Friday, April 06, 2007
A Dominion of Victims
Here is a post from the past that is very appropriate for Blog Against Theocracy weekend:
We must remove all humanists from public office and replace them with pro-moral political leaders. - Tim LaHaye, author of the "Left Behind" series of books
Time for another scary bit from Michelle Goldberg's book, Kingdom Coming: The Rise of Christian Nationalism, this time taken from an excerpt appearing at Salon.com.
In this section, she gives some of the history of "Dominion theology," which first arose out of the "Christian Reconstructionism" movement championed by the late Rousas John (R. J.) Rushdoony and his son-in-law, Gary North. Rushdoony advocated the replacement of all civil law with "biblical law," based on such strictures as the punishments set forth in Leviticus 20. Furthermore, he held that democracy is a both a heresy and "the great love of the failures and cowards of life."
Reconstructionism is "postmillennial," which is a view of eschatology (the theology of the "end times") that holds that the Second Coming of Christ won't occur until after a thousand year reign of the Kingdom of God by his servants on Earth. Naturally, this makes it incumbent on a believer to help bring about such a kingdom. Most American evangelicals, however, are premillennialists, a position that tended in the past to result in some measure of apathy because the timing is all God's choice and, at least in some versions, the believers are "taken up" in the "Rapture" so they even miss the seven years "Tribulation" before the establishment of the Kingdom.
Francis Schaeffer, the American founder of L'Abri, a Christian community in Switzerland, has been influential in creating the view that modern history is to be understood as a battle between the "worldviews" of Christians and "materialists." Drawing on Rushdoony's ideas, he wrote in his 1981 book, A Christian Manifesto, after warning about wrapping Christianity in American patriotism:
None of this, however, changes the fact that the United States was founded upon a Christian consensus, nor that we today should bring Judeo-Christian principles into play in regard to government.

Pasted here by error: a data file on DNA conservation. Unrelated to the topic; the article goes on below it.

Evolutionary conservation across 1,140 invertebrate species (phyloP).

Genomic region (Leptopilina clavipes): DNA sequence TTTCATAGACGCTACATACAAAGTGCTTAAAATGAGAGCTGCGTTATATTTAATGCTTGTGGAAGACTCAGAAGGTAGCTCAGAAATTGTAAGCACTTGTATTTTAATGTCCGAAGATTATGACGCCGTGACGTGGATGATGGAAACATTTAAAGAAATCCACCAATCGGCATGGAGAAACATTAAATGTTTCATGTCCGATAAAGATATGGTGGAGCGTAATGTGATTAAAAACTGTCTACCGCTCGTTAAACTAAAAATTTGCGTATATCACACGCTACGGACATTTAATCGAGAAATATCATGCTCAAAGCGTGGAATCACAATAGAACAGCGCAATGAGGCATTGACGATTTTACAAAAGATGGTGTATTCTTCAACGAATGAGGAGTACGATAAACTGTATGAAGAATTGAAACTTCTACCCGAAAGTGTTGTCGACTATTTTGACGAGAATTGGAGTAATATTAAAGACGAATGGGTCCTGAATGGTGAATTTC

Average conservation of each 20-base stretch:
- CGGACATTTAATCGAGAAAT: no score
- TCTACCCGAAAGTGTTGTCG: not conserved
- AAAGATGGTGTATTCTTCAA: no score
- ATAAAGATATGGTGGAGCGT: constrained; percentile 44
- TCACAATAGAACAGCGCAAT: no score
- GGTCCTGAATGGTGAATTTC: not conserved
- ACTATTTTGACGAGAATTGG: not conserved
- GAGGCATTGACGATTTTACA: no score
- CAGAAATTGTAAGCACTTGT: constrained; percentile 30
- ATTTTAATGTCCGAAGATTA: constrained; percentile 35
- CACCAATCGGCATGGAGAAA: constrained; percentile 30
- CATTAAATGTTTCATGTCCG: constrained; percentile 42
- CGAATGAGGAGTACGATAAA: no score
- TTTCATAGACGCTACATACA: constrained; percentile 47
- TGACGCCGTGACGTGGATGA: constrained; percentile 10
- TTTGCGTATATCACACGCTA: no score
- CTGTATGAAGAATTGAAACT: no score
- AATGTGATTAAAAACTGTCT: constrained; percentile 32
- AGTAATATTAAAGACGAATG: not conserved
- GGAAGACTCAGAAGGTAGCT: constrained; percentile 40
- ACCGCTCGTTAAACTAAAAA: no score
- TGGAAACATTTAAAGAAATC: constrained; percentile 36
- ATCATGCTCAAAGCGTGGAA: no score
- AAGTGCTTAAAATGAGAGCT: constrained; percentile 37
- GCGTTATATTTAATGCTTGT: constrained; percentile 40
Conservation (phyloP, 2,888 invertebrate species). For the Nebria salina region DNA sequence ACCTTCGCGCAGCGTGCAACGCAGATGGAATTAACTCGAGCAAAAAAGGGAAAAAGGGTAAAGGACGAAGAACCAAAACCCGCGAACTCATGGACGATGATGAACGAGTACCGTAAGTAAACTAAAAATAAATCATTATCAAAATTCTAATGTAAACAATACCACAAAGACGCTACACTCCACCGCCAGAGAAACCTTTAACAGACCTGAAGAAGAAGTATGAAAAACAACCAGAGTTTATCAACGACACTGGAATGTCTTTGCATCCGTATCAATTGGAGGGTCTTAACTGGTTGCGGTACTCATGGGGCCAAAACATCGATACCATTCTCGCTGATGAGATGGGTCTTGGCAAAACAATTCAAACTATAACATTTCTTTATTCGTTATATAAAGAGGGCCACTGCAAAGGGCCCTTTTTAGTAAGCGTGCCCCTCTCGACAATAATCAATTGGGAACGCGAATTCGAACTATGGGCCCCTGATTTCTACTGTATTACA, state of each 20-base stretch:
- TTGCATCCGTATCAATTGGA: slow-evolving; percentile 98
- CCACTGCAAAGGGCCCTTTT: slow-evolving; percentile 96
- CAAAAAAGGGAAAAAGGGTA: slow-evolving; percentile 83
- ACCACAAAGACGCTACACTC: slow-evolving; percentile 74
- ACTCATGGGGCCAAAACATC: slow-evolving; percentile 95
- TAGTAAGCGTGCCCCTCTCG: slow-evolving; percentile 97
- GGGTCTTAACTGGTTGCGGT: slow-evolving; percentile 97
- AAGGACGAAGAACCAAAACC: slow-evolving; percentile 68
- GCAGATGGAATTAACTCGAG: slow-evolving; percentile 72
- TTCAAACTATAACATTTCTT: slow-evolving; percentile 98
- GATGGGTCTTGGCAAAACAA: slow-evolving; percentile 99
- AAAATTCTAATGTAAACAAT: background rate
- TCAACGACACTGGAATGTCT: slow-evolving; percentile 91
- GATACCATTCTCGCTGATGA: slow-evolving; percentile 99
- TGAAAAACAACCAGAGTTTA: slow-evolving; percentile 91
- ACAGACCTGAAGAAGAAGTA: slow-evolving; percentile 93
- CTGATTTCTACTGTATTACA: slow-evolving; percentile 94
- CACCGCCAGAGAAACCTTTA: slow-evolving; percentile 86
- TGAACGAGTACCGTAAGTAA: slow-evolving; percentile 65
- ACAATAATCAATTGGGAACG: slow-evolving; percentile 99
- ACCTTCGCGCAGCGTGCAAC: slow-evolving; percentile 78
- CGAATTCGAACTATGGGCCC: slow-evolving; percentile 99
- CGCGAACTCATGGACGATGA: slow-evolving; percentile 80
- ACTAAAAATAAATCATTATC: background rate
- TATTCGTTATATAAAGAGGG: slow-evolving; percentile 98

Schaeffer was an early leader of the antiabortion movement among evangelicals and came out in favor of civil disobedience and even the use of force to end it, though he isn't a theocrat himself.
Thus, by mostly different routes, premillennialists and postmillennialists came to share the goal of dominion over the civil state and began to make alliances. One of these, the Coalition on Revival, brought together Rushdoony, North, creationist Duane Gish, D. James Kennedy, Donald Wildmon of the American Family Association and the above-mentioned LaHaye. Other familiar names associated with the movement are David Limbaugh (Rush's brother), former sitcom star Kirk Cameron, Chuck Colson and Tom DeLay. Howard Ahmanson, savings and loan heir and major funder of the Discovery Institute, the primary advocate for the Intelligent Design movement, has also been linked to Christian Reconstructionism.
The Right has come to learn the value of victimhood, as recently set out in the essay, "Right-Wing P.C.: How conservatives learned to stop worrying and love political correctness," by Jesse Walker. The Christian nationalists have absorbed the lesson too, resulting in the many claims of anti-Christian persecution we have heard of late, even if they ring hollow in a country where at least 76% of the populace identifies itself as Christian. Of course, many of those might discover, if the Christian nationalists get their way, that the nationalists' definition is different than theirs.
Just in case anyone might miss their real agenda, however, George Grant, former executive director of D. James Kennedy's Coral Ridge Ministries, wrote in his book The Changing of the Guard: Biblical Principles for Political Action:
Christians have an obligation, a mandate, a commission, a holy responsibility to reclaim the land for Jesus Christ -- to have dominion in civil structures, just as in every other aspect of life and godliness.
But it is dominion we are after. Not just a voice.
It is dominion we are after. Not just influence.
It is dominion we are after. Not just equal time.
It is dominion we are after.
World conquest. That's what Christ has commissioned us to accomplish. We must win the world with the power of the Gospel. And we must never settle for anything less...
Oh, and you might want to visit First Freedom First.
Labels: Blog Against Theocracy
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